Inland waterways project will ‘kill’ the Ganga, warn activists

A view of the river Ganga. —File photo: Virender Singh Negi  

The Centre’s plan to develop the Ganga as waterway for commercial activities would sound the death knell for the river that is already struggling for survival, feel experts and activists who have been working for the revival of the holy river.

“The Ganga is already dying a slow death due to severe pollution and upstream check of its flow. The government is now talking of constructing dams at every 100 km. Between Varanasi and Hooghly, which is around 1,600 km stretch, there will be 16 dams…This will kill the living river…It will be converted into 16 huge ponds, each with 100 km and 600-800 metres dimension,” says Prof V.N. Mishra of IIT-BHU, who heads the Sankat Mochan Foundation, a trust that works for cleaning and revival of the Ganga.

Incidentally, Prof. Mishra, who is also the ‘Mahant’ (head priest) of the famous Sankat Mochan temple, was in Delhi in June this year when the Union Surface Transport Minister Nitin Gadkari announced plans to develop inland waterways in the Ganga from Varanasi to Hooghly via Bihar and create multi-purpose terminals for commercial use. This Rs.6,000-crore project will be the part of Rs.1-lakh crore ‘Clean Ganga’ project that the Modi government plans to undertake.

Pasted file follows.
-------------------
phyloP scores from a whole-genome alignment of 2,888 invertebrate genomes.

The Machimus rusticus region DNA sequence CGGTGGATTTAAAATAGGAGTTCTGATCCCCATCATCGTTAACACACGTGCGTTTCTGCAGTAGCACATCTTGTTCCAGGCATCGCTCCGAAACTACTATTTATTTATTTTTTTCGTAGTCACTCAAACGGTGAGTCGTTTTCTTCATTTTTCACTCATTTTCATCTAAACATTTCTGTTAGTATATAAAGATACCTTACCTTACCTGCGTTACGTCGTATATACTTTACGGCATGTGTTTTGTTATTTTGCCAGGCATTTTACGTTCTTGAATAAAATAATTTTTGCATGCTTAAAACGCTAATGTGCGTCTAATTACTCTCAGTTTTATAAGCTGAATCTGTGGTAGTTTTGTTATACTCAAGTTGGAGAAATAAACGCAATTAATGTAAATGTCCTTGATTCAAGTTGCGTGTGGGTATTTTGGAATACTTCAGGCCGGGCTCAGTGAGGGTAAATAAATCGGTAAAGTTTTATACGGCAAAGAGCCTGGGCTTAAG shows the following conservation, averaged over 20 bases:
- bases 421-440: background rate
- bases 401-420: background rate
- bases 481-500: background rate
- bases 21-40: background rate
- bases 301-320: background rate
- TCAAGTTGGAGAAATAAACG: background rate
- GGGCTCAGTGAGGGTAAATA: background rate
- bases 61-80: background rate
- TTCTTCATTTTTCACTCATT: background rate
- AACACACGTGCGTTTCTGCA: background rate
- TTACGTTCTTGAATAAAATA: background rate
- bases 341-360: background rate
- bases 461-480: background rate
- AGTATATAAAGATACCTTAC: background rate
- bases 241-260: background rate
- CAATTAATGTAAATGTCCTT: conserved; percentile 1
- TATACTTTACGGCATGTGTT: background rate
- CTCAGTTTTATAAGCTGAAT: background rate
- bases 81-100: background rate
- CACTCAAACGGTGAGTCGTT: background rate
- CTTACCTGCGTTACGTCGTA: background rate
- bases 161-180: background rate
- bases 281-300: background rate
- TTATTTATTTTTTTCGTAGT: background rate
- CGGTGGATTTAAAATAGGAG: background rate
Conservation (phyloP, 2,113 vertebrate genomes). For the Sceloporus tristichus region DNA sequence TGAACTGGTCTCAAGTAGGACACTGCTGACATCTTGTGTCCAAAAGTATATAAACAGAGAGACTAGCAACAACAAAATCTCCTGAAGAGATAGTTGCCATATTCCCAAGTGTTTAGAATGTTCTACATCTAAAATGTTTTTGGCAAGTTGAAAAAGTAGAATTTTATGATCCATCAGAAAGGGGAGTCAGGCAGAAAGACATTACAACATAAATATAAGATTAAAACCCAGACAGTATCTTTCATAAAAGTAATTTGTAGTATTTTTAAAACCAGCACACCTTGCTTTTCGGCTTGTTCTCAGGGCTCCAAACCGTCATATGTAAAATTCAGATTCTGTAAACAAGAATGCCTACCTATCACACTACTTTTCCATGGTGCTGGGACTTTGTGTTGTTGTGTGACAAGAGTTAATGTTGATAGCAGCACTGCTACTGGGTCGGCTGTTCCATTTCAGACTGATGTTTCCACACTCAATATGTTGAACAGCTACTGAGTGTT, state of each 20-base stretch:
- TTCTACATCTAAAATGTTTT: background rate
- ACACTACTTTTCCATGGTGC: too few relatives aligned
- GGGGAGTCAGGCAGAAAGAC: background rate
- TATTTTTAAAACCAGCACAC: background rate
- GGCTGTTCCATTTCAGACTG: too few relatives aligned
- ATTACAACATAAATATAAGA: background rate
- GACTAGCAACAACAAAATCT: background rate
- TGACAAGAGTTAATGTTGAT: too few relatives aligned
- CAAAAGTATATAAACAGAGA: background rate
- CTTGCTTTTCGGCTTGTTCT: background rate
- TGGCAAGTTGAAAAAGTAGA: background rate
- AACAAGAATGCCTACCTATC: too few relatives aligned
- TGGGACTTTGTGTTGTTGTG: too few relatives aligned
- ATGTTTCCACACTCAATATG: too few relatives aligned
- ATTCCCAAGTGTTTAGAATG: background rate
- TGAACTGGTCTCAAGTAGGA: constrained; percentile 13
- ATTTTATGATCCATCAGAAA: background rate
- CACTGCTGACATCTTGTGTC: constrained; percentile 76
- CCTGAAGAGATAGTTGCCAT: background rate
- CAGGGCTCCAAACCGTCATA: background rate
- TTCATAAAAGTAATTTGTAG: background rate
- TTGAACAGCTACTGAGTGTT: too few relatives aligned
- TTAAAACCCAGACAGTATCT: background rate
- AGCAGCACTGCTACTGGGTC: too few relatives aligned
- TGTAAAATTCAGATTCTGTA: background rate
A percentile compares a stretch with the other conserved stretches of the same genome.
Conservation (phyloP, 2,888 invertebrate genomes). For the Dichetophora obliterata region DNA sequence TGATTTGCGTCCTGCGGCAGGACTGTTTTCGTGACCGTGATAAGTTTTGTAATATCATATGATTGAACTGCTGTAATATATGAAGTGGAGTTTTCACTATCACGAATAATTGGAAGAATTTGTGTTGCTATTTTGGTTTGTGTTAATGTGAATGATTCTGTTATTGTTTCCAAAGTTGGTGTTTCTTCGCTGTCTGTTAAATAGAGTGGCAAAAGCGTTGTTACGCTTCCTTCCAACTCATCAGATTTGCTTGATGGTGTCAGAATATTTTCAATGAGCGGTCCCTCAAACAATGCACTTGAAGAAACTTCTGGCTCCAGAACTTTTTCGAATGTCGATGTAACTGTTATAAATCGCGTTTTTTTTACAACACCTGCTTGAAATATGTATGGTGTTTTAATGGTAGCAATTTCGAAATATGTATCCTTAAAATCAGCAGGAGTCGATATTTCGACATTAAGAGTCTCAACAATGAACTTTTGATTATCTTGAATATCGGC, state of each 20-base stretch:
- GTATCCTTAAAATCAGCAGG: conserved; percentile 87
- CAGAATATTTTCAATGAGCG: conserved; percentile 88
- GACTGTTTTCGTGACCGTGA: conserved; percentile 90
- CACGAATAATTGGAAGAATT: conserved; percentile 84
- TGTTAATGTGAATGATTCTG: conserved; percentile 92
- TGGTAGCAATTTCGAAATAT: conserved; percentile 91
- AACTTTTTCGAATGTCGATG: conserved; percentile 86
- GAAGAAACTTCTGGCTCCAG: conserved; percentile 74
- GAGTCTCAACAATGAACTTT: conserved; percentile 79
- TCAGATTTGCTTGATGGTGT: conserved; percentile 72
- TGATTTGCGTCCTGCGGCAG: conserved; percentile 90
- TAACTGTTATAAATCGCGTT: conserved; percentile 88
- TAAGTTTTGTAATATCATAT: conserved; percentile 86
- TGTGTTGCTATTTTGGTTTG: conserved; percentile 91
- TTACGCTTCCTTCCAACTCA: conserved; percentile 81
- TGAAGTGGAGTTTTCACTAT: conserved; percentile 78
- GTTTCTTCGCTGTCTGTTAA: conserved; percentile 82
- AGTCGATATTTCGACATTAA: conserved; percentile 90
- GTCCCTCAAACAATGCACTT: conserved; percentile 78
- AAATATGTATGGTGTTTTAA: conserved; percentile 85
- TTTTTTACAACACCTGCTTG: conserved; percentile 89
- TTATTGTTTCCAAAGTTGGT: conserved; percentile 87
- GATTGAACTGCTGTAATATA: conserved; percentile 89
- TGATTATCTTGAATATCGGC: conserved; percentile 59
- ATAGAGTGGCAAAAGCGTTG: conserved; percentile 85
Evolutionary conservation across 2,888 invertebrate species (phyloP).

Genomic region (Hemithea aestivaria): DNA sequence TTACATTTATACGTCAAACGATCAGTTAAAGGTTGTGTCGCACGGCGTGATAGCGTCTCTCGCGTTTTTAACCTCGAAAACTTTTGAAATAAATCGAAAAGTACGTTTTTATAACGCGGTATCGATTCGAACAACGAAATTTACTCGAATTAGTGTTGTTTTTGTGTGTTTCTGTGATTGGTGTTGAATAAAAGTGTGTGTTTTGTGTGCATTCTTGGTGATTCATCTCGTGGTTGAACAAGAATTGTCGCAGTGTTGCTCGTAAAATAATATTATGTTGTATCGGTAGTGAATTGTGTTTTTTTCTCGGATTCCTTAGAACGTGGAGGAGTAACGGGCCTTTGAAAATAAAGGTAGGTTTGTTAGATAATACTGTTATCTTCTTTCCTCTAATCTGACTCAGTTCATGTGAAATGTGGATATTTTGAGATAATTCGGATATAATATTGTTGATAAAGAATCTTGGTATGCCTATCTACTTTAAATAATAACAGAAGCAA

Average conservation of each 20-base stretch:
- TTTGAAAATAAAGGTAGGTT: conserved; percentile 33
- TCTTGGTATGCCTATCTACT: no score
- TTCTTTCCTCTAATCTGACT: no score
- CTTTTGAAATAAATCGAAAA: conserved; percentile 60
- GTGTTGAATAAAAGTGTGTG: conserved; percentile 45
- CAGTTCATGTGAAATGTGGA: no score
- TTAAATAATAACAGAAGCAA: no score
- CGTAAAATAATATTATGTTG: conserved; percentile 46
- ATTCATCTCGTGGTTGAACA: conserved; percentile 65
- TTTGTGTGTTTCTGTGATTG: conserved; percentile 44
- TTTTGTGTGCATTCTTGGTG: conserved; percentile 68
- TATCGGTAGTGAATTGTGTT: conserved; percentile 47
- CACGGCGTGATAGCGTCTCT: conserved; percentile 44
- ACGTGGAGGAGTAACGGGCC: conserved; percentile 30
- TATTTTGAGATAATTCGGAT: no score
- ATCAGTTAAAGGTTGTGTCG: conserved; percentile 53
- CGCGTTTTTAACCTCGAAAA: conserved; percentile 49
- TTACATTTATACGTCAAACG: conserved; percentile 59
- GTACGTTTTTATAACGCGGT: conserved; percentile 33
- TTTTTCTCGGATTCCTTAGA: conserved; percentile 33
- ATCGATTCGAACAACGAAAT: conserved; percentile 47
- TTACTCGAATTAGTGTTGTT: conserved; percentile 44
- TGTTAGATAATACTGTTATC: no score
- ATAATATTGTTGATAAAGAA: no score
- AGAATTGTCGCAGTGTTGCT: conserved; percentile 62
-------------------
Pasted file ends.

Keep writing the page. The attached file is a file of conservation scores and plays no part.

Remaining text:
“I was horrified to hear how the government was planning to kill a river which is already struggling for its survival…Has the government studied the adverse environmental impact the river will suffer? What will happen to its aquatic life that is already struggling for survival? ” he said.

Warning that any further human interference with the flow of the Ganga would be disastrous, Prof. Mishra, said, “The Ganga is the lifeline of 40-crore people, so leave it alone. Just make efforts to clean it…By ensuring that not a single drop of sewage go into the river, we will address 90 per cent of the river’s problems.”

Echoing similar sentiments, U.K. Choudhary, an ex-IIT-BHU teacher and expert in river engineering, said 90 per cent the holy river was “killed” when it reaches the plains, and the rest when its free movement is further controlled. “Dams and barrages block the flow of the river.”